At lunch today with Mike and David, we were talking about Google and whether the Pyra acquisition would be as successful as the Deja News acquisition. Both Mike and I had read somewhere that Google had managed to get Usenet archives going way back to the beginning, and how it’s become such a valuable historical resource.
So just for kicks, I went and searched Google Groups for author:firstname.lastname@example.org and found 15 posts, all from 1993.
They’re all related to desktop publishing. I used to love fonts. And you can see that I was interested in intellectual property ten years ago, even though I couldn’t spell.
What a trip!
Becky called yesterday to share the news.
Whoo-hoo! Congratulations, Gil & Becky! I wish you both a lifetime of happiness together.
Anil sent me a link to Patrick Combs’ $95,093.35 Adventure yesterday. Hilarious. I didn’t see it when it first came out almost 8 years ago.
I’ve been publishing the Mountain View High School Alumni Internet Directory online since 1995. Think of it as an free version of classmates.com, but just for my high school.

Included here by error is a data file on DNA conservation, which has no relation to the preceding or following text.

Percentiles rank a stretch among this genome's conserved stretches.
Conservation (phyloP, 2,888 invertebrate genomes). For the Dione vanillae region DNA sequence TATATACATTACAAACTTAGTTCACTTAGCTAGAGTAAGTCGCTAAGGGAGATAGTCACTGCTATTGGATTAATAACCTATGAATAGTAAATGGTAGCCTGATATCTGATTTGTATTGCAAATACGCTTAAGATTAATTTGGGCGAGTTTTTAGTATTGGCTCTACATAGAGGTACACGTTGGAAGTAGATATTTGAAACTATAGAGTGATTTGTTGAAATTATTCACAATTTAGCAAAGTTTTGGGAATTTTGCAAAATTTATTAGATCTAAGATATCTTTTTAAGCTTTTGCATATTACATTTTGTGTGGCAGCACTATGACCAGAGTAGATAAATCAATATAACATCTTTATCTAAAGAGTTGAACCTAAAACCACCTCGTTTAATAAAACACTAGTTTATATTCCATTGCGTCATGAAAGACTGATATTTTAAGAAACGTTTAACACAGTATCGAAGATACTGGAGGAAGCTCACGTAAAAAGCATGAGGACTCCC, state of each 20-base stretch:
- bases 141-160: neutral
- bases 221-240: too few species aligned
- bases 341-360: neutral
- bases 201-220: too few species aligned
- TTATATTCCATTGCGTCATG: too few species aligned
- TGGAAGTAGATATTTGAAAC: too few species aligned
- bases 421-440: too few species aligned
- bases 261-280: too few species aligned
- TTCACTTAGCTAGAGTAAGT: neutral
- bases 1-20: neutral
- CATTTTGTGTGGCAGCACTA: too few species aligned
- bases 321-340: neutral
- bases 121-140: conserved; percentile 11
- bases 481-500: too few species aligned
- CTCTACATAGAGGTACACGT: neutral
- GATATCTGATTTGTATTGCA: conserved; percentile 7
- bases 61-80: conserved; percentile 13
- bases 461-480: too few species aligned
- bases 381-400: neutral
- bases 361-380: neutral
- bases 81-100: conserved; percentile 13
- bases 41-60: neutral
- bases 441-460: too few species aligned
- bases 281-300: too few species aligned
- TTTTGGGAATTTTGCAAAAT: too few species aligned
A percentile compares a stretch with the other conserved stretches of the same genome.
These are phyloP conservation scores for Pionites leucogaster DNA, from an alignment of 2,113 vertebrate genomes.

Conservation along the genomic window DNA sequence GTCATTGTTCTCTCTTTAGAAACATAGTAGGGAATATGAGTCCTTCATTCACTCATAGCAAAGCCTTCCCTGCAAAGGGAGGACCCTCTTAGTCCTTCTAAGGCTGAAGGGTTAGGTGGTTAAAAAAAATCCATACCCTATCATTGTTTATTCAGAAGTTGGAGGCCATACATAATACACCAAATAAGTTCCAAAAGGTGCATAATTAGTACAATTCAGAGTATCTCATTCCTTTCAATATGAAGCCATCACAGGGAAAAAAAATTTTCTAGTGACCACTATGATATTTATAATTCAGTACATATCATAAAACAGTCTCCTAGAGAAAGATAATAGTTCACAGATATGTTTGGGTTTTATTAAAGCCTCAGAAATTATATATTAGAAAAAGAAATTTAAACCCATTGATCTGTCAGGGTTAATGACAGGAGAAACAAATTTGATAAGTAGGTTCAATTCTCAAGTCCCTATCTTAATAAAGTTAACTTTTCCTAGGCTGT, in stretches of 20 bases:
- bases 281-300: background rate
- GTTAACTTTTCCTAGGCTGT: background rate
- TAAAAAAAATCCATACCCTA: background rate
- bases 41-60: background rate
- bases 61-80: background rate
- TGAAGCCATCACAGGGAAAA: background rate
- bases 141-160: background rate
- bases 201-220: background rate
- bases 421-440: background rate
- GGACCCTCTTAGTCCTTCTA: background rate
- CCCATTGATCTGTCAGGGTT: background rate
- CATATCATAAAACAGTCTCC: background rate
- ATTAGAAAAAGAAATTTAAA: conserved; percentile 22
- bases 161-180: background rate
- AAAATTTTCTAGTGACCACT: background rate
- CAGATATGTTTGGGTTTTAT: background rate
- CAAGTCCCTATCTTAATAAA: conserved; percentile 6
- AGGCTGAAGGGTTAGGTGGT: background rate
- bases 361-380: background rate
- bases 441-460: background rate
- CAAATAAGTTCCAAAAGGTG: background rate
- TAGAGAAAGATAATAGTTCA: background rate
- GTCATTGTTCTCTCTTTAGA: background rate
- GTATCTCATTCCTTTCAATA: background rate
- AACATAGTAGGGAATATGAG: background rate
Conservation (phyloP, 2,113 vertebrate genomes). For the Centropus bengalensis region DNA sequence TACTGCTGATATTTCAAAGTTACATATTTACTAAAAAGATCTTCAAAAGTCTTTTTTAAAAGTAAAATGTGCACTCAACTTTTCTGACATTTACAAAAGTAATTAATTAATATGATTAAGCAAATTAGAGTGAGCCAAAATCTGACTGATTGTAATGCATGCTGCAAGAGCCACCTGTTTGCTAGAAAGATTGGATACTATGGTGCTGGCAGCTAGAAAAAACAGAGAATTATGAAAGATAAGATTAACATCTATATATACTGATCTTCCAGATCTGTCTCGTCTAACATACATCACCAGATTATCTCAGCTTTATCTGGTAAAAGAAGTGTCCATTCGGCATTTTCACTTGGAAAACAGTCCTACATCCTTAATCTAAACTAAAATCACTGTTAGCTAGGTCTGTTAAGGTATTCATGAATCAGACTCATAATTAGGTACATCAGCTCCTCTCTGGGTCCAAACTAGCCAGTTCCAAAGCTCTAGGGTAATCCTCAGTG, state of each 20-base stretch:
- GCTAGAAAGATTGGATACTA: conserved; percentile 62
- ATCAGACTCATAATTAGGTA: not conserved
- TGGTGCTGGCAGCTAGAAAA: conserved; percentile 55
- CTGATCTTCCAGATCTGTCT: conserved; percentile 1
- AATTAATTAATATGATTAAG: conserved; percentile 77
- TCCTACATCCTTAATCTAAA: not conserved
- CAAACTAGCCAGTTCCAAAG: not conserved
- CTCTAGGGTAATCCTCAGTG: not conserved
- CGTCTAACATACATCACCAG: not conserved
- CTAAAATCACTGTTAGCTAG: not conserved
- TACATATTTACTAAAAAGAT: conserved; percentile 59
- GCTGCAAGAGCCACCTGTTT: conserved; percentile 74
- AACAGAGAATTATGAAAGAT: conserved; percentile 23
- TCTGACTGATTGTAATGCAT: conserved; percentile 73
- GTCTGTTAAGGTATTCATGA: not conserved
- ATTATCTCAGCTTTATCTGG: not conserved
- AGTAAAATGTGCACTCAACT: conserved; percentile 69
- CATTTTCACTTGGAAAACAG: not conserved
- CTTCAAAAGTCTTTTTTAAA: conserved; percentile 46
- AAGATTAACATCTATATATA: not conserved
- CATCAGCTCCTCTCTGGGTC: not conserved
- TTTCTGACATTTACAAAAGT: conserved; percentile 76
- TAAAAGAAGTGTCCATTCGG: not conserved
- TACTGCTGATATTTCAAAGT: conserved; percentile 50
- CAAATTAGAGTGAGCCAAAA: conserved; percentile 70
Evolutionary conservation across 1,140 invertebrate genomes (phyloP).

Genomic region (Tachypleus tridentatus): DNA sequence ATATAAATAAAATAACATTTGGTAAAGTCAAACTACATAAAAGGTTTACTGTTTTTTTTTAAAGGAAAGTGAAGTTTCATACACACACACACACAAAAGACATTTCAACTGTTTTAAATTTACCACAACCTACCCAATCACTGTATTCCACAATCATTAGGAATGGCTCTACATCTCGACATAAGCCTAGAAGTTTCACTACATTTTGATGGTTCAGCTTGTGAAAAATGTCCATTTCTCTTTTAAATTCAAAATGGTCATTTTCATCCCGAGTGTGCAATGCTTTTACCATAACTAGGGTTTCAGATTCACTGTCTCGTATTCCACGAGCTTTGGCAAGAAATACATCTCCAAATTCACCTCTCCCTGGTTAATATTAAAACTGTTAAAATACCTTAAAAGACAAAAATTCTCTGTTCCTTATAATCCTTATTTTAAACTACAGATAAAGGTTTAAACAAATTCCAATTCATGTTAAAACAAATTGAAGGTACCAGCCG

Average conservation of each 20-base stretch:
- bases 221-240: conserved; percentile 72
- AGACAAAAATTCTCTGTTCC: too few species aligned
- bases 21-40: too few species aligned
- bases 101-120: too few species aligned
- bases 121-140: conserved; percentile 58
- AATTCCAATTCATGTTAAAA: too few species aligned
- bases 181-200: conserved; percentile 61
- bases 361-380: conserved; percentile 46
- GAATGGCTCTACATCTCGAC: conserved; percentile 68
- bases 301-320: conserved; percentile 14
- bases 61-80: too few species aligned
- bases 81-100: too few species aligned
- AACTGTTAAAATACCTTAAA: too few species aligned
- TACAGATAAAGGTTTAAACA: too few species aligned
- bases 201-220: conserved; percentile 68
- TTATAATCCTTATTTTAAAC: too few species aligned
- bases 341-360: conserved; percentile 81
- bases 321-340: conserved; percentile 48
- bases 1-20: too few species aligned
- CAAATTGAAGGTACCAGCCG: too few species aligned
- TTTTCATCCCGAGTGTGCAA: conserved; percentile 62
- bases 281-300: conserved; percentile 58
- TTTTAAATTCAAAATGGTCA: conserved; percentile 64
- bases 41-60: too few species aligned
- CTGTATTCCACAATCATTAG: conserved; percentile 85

Since a group of us started planning our 10-year reunion, I’ve been thinking about the website more recently. I’ve had RSS feeds on the site since the summer of 1999 (long before I ever heard of blogging), but I finally added the orange XML icon () today.
One of the things that has always made alumni timid about using the site is the possibility of getting spam. The fact that their email addresses are published on the web makes them good candidates for email harvester bots. I originally addressed this problem by adding a
<meta name="robots" content="noindex,nofollow"> tag to the site, hoping that bots would respect that.
Later, I started using the decimal HTML entity encoder trick (listing addresses like
mailto:email@example.com) but I’m sure spammers will catch onto that soon.